In reading Barack Obama’s new book, A Promised Land (Crown, 2020), I came across his description of his office in his home while he was on the way to the White House. His wife, Michelle, named it “the hole” because it was so disorderly. Periodically, Obama writes, he would be inspired to clean his office, put away the stacks of papers and books and pencils and pens, and restore a clean, orderly look. Then, three or four days later, as he worked and got out the materials he needed, it was back to being “the hole.”
I have my own hole, my office where I write and spend most of my time. It takes up the central room of the lowest floor of my split-level house. The room, starting at the foot of the stairs at the front (south side) of the house, extends more than thirty feet to the sliding glass doors that open out onto my patio on the shore of a large pond. The room is only about twelve feet wide with smaller rooms, a bathroom, and the utility room to the sides. In the northwest corner of the room, sitting on a brick hearth, is a gas stove that keeps me warm through the winter months.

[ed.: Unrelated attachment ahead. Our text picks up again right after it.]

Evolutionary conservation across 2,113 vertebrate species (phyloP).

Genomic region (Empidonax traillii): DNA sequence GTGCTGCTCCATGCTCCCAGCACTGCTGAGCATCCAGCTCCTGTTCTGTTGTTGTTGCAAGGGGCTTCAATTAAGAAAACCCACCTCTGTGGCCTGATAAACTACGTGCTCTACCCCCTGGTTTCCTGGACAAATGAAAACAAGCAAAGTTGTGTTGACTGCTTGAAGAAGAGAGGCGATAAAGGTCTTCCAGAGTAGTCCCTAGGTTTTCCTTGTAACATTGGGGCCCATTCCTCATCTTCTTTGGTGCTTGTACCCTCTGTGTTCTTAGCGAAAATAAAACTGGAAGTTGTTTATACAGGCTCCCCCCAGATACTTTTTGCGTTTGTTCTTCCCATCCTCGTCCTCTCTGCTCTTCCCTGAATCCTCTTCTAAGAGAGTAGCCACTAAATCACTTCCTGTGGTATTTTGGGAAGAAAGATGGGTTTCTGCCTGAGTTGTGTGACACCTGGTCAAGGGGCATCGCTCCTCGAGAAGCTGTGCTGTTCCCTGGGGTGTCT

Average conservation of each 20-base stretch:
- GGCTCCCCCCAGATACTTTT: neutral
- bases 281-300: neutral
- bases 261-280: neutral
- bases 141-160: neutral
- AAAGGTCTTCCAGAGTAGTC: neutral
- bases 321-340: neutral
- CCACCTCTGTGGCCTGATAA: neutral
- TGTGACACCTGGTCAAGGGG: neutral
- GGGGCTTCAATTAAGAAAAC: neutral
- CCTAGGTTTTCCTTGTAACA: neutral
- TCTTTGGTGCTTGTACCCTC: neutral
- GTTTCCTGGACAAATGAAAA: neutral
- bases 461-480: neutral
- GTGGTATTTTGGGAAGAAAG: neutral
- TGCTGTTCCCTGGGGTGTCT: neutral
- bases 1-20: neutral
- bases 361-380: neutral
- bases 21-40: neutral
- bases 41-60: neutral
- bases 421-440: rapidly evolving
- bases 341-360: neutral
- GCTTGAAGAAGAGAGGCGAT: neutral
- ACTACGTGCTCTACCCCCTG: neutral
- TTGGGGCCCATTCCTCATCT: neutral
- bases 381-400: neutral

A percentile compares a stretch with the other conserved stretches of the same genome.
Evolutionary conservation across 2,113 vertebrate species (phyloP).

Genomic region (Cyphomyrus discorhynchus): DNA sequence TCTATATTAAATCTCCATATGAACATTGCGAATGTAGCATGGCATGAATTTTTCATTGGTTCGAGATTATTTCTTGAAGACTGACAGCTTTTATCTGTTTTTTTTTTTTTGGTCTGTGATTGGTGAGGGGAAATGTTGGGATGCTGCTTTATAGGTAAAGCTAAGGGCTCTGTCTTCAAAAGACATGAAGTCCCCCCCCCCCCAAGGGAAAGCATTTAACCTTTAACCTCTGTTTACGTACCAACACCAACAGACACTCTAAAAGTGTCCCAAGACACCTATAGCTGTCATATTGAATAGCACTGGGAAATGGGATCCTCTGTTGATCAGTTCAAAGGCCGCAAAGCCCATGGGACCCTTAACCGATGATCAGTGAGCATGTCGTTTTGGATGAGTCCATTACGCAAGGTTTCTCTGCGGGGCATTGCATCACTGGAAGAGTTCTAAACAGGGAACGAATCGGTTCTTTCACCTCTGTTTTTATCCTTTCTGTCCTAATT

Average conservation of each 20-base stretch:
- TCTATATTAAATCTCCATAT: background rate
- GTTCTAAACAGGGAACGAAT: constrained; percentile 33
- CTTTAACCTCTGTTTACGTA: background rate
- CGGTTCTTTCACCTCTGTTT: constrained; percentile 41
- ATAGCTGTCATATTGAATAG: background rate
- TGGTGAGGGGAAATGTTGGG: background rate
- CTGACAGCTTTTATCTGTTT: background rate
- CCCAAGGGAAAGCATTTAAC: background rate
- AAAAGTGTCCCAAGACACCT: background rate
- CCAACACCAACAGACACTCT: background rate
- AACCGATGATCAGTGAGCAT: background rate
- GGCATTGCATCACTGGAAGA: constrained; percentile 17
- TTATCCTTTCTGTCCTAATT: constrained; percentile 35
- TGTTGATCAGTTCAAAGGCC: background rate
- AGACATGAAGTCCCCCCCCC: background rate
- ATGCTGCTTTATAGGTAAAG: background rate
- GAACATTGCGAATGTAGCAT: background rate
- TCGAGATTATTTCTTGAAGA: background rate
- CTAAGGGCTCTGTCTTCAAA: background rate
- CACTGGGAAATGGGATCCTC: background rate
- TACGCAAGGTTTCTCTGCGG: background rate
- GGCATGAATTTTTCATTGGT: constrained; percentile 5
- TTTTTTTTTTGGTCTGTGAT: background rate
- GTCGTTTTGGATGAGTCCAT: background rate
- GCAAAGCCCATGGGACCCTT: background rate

The room is filled with office furniture a cabinet maker made for me many years ago, all constructed of pale tan maple wood. Down the center of the room is my u-shaped desk, some eleven feet long and eight and a half feet wide. The walls are covered with book shelves of the same maple.
The office is perpetually a “hole,” by Obama’s definition. The desk surface is littered with papers, books, writing pads, pencils and pens of every description. The west side of the u is taken up with my desktop computer, a screen nearly two feet wide, two printers, and a document scanner. The bottom of the u at the northern end of the desk is covered by a large slanted writing platform, also of tan maple, with my desk calendar on it. In the center of the east side of the u is another maple slanted writing platform.
Like Obama, I am occasionally inspired to clean my office and put everything away. The orderliness never lasts more than a day or two.
Writing is more important that tidiness.